Sunday, June 26, 2011

The Tornado

          Hi it's Rebecca again, I'm back with another installment of my blog series. Whenever I'm around people, once they find out that I like to chase storms, the conversation inevitability changes to questions about storms, and especially what is it like to see a tornado.  This post will go in quite a bit of detail on what a tornado is, how it forms, and what  it looks like. I will also touch on a few cousins of the tornado.

What is a tornado:

            Do a web search and you will find most explanations start with: a tornado is a violent, dangerous, rotating column of air that is in contact with both the ground and a cumulonimbus cloud.

            In a paper by Charles A. Doswell III a severe convective storms researcher; he said he did not like the phrase tornado touchdown. I must confess I feel the same way, in my option, the word leads to a big and dangerous misconception.  When most people hear that a tornado is forming they expect to see a funnel coming down out of the clouds. In my opinion, this idea can put lives in danger. I want to make one thing very clear, there is nothing coming down, in the sense that something is falling out of the cloud.   Doswell said:  "What actually goes on when a vortex is present in the atmosphere is that the vortex either (a) is already present at the surface, or (b) wraps around itself, like a smoke ring". So while the vortex can build downward. it's not a tornado descending.  A vortex can also intensify the exact opposite way, by that I mean from the ground up; this is how many landspouts (weak tornadoes) form. The funnel cloud  is also called a condensation funnel, because what your seeing is really the condensation of water vapor into cloud material. I will go into this in more detail later.

            So let's look back at the web definition of a tornado, a  tornado is a violent rotating column of air extending from a thunderstorm to the ground. Perhaps a better description would be, a tornado is a vortex of air extending upward from the surface  into a cloud base that has deep moist convection, that is intense enough at the surface to cause damage. They can appear suddenly without warning and can be invisible until dust and debris are picked up.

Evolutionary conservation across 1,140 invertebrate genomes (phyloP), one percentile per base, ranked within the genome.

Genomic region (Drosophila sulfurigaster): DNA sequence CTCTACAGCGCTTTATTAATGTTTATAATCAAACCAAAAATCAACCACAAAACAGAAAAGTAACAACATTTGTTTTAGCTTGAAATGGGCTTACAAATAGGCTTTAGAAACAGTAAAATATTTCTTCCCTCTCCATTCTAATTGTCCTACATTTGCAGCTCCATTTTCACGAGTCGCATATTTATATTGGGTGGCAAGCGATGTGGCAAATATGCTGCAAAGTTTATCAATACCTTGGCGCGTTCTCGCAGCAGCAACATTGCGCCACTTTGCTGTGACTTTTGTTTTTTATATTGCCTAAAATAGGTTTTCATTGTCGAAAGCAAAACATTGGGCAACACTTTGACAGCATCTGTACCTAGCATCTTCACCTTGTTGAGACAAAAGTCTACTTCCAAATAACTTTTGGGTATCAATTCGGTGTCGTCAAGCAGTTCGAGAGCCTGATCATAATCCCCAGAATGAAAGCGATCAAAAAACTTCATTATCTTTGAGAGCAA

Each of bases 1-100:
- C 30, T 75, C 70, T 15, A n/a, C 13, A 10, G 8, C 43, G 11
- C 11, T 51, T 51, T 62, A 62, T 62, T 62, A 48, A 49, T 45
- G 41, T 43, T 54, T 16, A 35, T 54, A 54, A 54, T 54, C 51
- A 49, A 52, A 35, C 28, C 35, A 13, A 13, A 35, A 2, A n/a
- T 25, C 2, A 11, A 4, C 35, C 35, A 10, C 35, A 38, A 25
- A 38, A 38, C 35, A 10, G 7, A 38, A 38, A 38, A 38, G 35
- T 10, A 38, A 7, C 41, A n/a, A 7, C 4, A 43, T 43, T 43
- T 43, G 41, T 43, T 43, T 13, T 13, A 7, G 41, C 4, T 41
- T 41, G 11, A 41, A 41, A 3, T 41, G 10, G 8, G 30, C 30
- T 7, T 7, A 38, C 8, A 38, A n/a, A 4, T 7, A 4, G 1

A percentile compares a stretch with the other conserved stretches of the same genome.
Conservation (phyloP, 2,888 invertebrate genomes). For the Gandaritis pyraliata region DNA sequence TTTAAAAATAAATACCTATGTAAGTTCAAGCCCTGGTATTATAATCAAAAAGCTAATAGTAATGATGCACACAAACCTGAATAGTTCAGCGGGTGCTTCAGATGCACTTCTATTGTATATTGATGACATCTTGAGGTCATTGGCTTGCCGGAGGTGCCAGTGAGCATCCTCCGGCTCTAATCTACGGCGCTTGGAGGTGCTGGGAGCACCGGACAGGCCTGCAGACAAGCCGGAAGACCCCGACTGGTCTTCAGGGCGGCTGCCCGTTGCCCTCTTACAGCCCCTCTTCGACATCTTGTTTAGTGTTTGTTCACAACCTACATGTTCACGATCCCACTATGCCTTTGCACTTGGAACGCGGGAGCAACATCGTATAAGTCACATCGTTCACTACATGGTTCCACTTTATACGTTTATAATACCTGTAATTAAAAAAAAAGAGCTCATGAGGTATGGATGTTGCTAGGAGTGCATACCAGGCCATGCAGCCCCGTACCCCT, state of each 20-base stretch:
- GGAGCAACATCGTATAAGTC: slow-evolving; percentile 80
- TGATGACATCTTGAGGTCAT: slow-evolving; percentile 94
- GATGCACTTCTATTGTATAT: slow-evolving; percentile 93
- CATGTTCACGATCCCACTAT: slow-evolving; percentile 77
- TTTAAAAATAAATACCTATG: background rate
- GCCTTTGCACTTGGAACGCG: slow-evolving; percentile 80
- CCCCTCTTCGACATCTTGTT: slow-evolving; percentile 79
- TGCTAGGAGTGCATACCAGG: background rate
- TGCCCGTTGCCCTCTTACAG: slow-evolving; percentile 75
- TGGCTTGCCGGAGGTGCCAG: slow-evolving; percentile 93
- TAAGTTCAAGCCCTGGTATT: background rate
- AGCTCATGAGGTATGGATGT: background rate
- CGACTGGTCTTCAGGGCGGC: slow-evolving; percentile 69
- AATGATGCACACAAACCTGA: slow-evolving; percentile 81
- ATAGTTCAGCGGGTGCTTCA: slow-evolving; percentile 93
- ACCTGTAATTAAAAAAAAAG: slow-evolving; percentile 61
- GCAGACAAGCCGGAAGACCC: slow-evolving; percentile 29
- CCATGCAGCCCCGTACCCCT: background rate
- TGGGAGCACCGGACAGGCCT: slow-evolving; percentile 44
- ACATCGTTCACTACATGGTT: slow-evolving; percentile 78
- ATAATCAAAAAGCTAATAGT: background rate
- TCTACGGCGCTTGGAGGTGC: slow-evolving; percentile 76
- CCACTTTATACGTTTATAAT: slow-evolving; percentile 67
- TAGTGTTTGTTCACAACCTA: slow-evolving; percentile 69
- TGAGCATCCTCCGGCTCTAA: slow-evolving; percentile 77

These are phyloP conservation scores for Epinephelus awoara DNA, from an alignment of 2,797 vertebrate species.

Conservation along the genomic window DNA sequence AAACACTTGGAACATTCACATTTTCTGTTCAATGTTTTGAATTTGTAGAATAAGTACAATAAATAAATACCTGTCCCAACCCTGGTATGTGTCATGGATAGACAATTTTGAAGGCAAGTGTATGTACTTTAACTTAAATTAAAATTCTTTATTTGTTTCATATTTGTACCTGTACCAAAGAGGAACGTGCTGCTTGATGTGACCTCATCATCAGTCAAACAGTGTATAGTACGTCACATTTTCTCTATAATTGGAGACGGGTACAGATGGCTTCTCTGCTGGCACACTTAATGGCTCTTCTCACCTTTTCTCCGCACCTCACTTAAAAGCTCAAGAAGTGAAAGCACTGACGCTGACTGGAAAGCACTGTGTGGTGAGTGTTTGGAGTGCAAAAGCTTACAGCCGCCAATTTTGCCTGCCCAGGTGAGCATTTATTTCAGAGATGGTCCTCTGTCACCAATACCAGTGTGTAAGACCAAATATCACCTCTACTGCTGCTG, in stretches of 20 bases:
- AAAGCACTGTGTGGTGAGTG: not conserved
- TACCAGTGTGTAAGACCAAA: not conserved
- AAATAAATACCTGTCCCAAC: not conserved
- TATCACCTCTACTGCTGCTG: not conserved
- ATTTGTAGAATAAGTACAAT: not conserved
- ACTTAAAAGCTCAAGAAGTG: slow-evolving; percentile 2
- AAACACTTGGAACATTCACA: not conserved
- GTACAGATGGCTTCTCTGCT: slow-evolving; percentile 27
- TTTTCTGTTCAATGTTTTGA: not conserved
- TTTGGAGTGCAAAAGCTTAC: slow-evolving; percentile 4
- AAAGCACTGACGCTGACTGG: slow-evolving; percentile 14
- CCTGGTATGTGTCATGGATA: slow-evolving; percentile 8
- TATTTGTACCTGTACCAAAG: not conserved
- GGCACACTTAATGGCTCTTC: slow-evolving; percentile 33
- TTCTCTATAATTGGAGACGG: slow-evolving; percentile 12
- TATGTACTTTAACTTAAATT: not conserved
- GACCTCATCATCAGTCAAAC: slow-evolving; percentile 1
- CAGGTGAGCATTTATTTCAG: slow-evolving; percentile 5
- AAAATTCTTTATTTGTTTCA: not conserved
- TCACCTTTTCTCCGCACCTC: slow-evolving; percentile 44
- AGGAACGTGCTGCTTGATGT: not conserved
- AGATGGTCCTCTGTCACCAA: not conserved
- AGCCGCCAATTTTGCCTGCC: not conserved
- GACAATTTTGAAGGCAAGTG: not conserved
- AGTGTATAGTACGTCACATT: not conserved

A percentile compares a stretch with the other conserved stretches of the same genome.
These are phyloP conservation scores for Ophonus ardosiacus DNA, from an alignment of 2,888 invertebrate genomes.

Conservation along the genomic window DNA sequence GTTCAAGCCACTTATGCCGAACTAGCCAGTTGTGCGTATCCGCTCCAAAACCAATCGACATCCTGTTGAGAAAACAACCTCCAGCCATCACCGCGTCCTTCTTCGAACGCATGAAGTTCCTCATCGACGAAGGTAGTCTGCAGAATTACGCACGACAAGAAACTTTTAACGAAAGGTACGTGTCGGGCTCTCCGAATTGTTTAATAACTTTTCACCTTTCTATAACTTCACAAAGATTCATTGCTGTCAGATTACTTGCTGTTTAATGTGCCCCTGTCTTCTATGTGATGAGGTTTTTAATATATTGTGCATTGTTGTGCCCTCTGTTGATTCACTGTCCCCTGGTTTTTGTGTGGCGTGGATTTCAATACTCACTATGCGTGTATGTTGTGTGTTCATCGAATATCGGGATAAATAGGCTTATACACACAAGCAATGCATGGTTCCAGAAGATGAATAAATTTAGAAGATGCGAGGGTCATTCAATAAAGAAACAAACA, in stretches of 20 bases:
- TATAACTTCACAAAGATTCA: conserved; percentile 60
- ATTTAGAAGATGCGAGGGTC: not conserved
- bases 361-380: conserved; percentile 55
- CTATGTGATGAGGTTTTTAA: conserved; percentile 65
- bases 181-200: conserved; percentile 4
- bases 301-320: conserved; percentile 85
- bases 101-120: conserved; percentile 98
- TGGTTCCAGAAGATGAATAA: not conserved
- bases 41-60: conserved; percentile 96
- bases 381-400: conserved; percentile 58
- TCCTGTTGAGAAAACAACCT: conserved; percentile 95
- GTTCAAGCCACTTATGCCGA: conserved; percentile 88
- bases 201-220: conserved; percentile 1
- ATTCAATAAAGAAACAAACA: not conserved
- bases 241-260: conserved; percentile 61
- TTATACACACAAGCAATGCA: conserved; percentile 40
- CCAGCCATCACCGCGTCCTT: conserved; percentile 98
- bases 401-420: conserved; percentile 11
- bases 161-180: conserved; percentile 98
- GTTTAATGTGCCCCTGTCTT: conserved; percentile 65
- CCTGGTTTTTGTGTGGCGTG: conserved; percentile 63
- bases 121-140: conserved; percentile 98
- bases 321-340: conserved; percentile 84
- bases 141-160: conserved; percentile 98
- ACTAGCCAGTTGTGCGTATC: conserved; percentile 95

How does a tornado form:

            In a regular garden variety thunderstorm warm moist air shoots upward meeting colder, dryer air. Because the warm moist air is lighter than the cold dry air it will form a strong updraft within the thunderstorm.  During the storm, the cold air and warm air combine in a set pattern: the cold air drops as the warm air rises. As the warm moist air rises, it may meet varying wind directions at different altitudes (wind shear). The wind shear creates an invisible horizontal spinning effect in the lower atmosphere. Now because we have warm moist air in the updraft, it hits this horizontal tube of spinning air and tilts it into a vertical position. As the updraft tightens the spin and it speeds up (much like a when an ice skater pulls in their arms and spins faster.  The warm air eventually twists into a spiral and forms the funnel cloud that we all associate with a tornado.

            There are two types of tornadoes: those that develop out of a supercell thunderstorm and those that form out of a regular thunderstorm.

Supercell tornadoes: